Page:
Robust Standard Errors

”Robust” standard errors is a technique to obtain unbiased standard errors of OLS coefficients under heteroscedasticity.  Remember,the presence of heteroscedasticity violates the Gauss Markov assumptions that are necessary to render OLS the best linear unbiased estimator (BLUE). You can find the consequences of heteroscedasticity on the OLS estimator here. Possible solutions to handle heteroscedasticity can be find here.

”Robust” standard errors have many labels that essentially refer all the same thing. Namely, standard errors that are computed with the sandwich estimator of variance. Typical terms for ”robust” standard errors include White’s Standard Errors, Huber–White standard errors, Eicker–White or even Eicker–Huber–White standard errors.

The following equation estimates heteroscedasticity consistent standard errors:

var_{r}(\hat{\beta}_{OLS}) = ( \frac{N}{N-K}) ( X^{'} X )^{-1} \sum_{i=1}^{N} (X_{i} X_{i}^{'} \hat{\epsilon}^{2}) ( X^{'} X )^{-1}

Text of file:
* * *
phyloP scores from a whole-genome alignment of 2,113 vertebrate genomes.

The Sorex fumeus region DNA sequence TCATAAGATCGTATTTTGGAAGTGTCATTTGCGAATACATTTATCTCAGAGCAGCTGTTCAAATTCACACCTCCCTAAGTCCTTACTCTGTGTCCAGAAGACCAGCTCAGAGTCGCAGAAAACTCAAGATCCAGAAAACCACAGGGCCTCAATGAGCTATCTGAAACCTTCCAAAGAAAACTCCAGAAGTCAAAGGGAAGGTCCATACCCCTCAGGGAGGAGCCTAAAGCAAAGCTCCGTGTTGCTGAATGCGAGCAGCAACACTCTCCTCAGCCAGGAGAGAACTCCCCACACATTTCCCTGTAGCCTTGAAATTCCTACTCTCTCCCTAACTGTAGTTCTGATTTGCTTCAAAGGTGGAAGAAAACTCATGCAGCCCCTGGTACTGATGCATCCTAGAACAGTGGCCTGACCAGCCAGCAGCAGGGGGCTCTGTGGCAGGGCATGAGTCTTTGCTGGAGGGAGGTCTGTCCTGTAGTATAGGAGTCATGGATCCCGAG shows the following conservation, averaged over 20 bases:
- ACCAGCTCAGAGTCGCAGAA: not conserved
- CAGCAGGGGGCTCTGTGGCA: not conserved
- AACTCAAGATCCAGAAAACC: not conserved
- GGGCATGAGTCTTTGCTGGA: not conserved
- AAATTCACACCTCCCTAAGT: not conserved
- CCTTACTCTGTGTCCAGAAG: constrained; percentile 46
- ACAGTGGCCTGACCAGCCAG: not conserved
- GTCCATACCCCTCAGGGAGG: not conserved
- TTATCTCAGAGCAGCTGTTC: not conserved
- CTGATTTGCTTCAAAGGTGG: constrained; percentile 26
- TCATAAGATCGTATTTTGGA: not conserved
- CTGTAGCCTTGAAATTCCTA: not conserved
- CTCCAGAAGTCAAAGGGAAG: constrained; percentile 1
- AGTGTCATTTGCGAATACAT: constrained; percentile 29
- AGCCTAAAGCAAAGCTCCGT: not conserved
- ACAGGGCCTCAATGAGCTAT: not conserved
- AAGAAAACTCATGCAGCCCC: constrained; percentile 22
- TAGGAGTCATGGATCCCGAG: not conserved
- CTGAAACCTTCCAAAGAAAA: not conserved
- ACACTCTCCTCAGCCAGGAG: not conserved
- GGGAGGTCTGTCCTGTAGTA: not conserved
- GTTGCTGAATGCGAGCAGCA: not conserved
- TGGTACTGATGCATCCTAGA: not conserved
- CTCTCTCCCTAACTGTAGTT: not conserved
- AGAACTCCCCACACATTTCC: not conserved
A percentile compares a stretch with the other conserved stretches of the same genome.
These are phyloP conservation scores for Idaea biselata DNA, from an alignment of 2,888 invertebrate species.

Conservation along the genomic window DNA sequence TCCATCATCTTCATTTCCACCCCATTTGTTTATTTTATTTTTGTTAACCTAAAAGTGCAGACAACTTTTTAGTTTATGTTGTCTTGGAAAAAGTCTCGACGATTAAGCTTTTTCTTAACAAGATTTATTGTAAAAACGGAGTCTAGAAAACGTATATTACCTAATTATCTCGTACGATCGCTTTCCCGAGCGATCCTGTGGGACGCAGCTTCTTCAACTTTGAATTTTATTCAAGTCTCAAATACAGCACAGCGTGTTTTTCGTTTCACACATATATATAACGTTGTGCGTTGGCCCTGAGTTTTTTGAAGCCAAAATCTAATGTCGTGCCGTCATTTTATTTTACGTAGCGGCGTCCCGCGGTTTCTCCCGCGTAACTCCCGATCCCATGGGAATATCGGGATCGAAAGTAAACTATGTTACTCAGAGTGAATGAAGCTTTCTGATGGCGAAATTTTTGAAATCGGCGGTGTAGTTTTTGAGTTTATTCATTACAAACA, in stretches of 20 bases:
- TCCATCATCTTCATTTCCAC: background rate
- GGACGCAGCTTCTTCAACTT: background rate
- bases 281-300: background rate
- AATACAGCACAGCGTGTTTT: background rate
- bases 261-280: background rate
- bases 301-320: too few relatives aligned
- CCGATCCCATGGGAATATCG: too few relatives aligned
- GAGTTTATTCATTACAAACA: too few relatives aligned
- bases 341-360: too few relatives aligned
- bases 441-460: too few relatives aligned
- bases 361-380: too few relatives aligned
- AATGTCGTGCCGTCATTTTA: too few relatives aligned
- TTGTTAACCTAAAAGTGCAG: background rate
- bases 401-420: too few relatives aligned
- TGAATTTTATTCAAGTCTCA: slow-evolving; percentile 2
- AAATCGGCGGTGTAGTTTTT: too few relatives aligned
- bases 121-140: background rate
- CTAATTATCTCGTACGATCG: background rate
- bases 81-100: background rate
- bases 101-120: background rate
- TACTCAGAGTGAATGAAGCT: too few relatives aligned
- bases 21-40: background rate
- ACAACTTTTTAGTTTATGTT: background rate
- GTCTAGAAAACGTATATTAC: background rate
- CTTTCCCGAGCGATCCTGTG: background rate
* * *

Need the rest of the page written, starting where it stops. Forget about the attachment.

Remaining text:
”Robust” standard errors are usually larger than conventional standard errors. However, this is not always the case.

 

1. Calculate Robust Standard Errors in STATA

In STATA you can obtain robust standard errors simply by adding robust to your regression command. For instance

reg dependent_var independent_var, robust

 

2. Calculate Robust Standard Errors in R

It is also possible to estimate robust standard errors in R. However, in R there are several ways to compute heteroscedasticity consistent standard errors. Not all of them are easy to implement. I extended the summary() in order to simplify the computation of robust standard errors in R and make it easier to handle. My intention was to create a function that allows to compute robust standard errors in a similar fashion as in STATA. If you are interested in calculating robust standard errors in R click here. However, if you are more interested in the code and the exact extension of the summary() click here.

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5 Responses to Robust Standard Errors

  1. Pingback: Violation of CLRM – Assumption 4.2: Consequences of Heteroscedasticity | Economic Theory Blog

  2. Pingback: Robust Standard Errors in R – Function | Economic Theory Blog

  3. Pingback: Robust Standard Errors in R | Economic Theory Blog

  4. Pingback: Robust Standard Errors in STATA | Economic Theory Blog

  5. Pingback: Clustered Standard Errors | Economic Theory Blog

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